‘Deeply concerning’ rise in support to split Australia in two
‘Deeply concerning’ rise in support to split Australia in two

‘Deeply concerning’ support to split nation

A plan to essentially divide Australia into two nations is building up a "deeply concerning" level of support in Western Australia, where residents feel "isolated and ignored" from the rest of the nation.

More than one-in-four West Australians say they want the state to break away from the rest of the country for good, according to polling from market research group, Utting Research.

They found that 28 per cent of the 3500 Western Australians they spoke to said they'd like to see WA become its own country - a plan unofficially dubbed "WAxit".

The research comes after the state shut itself off from the rest of the nation in April, and has refused to opens its borders ever since.

The research shows 55 per cent of the state's residents wanted WA to remain in the Federation and 17 per cent didn't know.

Perth Labor MP, Patrick Gorman, said the results were "deeply concerning".

"This poll shows those in the eastern states need to understand the secessionist undertones which have always existed in WA," he told The West Australian.

The plan would essentially split Australia into two nations.
The plan would essentially split Australia into two nations.

"The tyranny of distance between Perth and Canberra often leaves West Australians feeling isolated and ignored by our east coast allies, fuelling the discussion."

The polling - taken in five different state electorates - showed about 35 per cent of men and 21 per cent of women wanted WA to secede Australia.

Those most supportive of WAxit were aged between 40 and 59 and were not voters of any of the major political parties.

Norman Moore, a former politician in WA who has often spoken about the idea of WA breaking away from the Federation, said he wasn't shocked by the results.

Although he believes the state would thrive on its own, he said Western Australians felt they were a part of the country more than ever.

"I don't think people see themselves so much as Western Australians anymore, as opposed to being Australians. As the world's got smaller I think a lot of Western Australians now think, 'We're now part of Australia'," he said.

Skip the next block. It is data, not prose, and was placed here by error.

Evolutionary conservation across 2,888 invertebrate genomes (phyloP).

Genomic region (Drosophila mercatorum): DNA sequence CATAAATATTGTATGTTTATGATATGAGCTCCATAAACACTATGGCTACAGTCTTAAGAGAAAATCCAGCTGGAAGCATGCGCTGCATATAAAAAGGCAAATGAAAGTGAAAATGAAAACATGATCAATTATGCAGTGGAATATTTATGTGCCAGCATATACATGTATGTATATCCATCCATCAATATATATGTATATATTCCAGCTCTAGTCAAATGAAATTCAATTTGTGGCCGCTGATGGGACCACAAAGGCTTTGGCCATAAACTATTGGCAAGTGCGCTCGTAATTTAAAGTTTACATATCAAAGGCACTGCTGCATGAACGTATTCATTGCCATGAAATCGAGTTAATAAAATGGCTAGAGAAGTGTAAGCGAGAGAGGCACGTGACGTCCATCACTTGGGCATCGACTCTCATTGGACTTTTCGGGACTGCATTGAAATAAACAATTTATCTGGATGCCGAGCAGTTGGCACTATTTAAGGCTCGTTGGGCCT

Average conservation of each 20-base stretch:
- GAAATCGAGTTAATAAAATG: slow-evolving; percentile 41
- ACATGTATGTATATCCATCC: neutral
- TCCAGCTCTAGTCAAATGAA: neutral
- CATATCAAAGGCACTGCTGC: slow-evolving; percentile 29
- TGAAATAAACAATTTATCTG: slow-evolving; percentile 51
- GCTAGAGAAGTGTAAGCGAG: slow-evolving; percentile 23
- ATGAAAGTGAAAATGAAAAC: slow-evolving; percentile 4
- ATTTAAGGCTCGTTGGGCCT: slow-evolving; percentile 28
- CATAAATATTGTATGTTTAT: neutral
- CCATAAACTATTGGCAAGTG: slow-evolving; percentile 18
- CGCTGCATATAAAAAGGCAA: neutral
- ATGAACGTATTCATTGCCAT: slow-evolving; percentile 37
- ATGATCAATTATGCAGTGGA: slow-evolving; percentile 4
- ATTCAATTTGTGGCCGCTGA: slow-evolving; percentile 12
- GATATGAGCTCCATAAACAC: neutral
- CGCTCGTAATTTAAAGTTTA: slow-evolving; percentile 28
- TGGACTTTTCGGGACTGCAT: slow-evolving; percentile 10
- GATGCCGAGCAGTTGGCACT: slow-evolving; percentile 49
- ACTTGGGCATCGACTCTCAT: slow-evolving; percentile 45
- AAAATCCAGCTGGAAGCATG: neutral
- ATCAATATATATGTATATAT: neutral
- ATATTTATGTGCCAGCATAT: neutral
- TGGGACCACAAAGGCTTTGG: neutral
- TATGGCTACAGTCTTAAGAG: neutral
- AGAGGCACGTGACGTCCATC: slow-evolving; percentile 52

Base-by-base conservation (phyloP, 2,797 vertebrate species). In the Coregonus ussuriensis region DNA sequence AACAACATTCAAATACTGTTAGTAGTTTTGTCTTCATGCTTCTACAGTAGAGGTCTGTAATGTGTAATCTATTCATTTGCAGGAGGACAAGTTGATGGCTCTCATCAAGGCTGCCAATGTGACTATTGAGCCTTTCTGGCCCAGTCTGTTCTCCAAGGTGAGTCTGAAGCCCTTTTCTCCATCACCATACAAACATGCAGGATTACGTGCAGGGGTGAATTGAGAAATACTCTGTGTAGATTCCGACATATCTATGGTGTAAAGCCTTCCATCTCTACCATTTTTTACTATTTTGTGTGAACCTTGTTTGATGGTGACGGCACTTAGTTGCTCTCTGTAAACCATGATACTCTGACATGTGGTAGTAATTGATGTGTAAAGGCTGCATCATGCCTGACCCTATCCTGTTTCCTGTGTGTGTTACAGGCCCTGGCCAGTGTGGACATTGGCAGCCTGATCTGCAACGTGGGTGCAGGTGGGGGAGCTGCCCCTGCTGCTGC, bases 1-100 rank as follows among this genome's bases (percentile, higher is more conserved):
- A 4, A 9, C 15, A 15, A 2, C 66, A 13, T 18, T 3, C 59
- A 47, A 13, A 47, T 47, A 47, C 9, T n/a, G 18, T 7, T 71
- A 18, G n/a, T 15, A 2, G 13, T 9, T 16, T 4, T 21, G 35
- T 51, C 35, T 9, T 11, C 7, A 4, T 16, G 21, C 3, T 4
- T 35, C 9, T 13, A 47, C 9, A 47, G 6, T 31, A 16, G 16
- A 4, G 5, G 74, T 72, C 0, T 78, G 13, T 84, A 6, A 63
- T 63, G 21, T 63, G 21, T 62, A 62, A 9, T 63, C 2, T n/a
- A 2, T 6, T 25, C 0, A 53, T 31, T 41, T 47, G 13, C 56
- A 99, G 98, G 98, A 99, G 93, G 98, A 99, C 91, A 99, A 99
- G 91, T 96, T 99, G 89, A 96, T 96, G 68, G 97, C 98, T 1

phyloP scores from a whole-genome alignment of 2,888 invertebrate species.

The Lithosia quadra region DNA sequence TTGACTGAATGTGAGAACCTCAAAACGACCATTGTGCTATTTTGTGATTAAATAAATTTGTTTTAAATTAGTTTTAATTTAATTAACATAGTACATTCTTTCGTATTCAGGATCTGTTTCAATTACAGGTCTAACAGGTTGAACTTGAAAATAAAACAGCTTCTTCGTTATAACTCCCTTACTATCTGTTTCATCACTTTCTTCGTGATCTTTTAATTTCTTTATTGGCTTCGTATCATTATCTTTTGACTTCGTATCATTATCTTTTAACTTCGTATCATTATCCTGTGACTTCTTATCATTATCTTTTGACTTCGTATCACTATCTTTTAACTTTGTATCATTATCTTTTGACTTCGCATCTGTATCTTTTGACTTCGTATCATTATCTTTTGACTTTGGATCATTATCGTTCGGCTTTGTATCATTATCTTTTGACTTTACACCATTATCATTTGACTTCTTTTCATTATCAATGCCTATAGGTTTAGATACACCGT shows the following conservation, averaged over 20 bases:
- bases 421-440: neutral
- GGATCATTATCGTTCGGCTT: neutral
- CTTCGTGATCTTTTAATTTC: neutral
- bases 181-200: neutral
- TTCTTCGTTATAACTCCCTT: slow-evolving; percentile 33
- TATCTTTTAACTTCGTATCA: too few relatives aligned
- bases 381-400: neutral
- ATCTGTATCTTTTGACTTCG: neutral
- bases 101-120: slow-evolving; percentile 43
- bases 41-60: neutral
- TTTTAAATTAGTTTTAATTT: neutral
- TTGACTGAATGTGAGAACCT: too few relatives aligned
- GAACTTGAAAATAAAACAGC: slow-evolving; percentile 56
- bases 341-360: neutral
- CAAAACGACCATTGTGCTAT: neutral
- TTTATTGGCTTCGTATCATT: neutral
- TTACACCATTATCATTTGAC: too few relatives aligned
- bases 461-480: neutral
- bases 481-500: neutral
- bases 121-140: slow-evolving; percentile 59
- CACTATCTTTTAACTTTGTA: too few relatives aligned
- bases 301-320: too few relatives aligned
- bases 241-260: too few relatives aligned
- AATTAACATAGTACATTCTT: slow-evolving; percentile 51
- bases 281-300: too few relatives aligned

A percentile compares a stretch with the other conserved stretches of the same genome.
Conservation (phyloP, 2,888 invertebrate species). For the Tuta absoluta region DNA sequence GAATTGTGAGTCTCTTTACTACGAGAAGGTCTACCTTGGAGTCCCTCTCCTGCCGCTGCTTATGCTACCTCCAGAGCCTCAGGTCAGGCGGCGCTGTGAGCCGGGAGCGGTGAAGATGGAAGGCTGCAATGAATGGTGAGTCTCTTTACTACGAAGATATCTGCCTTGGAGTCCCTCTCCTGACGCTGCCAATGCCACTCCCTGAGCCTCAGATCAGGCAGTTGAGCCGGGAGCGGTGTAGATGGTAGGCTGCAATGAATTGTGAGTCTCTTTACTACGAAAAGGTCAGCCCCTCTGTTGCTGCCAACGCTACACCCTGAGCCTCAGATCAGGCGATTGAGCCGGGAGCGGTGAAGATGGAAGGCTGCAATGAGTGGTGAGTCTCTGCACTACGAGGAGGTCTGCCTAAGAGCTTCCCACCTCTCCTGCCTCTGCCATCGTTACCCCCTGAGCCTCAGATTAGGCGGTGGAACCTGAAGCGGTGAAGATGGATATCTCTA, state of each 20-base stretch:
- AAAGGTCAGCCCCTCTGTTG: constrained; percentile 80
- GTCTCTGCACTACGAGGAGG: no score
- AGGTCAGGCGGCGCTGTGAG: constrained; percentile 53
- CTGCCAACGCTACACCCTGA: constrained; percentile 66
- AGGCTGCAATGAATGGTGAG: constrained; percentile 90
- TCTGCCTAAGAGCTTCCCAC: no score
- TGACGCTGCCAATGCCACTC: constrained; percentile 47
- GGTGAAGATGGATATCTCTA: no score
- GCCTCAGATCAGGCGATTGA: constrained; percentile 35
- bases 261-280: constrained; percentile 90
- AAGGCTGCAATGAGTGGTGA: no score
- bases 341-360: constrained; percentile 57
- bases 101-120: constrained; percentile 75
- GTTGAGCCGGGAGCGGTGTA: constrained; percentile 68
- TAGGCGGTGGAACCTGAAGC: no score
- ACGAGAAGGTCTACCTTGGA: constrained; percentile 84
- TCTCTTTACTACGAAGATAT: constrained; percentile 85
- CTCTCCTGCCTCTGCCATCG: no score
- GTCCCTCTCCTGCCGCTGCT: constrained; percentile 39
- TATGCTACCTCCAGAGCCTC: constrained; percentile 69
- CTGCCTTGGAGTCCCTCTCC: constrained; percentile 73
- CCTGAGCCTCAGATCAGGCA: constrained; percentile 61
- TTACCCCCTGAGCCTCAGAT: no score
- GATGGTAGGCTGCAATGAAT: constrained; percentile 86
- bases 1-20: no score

This all comes after the state's Premier Mark McGowan last week stood firm, saying he would not open his state's borders anytime soon.

Premier Mark McGowan has refused to reopen his state’s borders. Picture Jackson Flindell/The West Australian
Premier Mark McGowan has refused to reopen his state’s borders. Picture Jackson Flindell/The West Australian

In a previous National Cabinet meeting about reopening state borders in time for Christmas, Prime Minister Scott Morrison said Western Australia was the only state not playing ball.

The state has not recorded a single case of coronavirus in the community for 180 days, but it won't open even to other safe states such as the NT and SA.

"There is no benefit," Mr McGowan said on Thursday. "All we'll do is lose jobs were we to open to those (jurisdictions).

"The other states want us to open the border so that West Australian tourists will flood east, not so that people from the east will come here.

"They're only saying all this for very self-interested reasons because we have higher incomes, we have people that are more used to travelling and therefore we'll have more tourists go from Western Australia to the east."

Mr McGowan said the borders would remain closed until the eastern states go 28 days with no community transmissions.

 

Originally published as 'Deeply concerning' support to split nation



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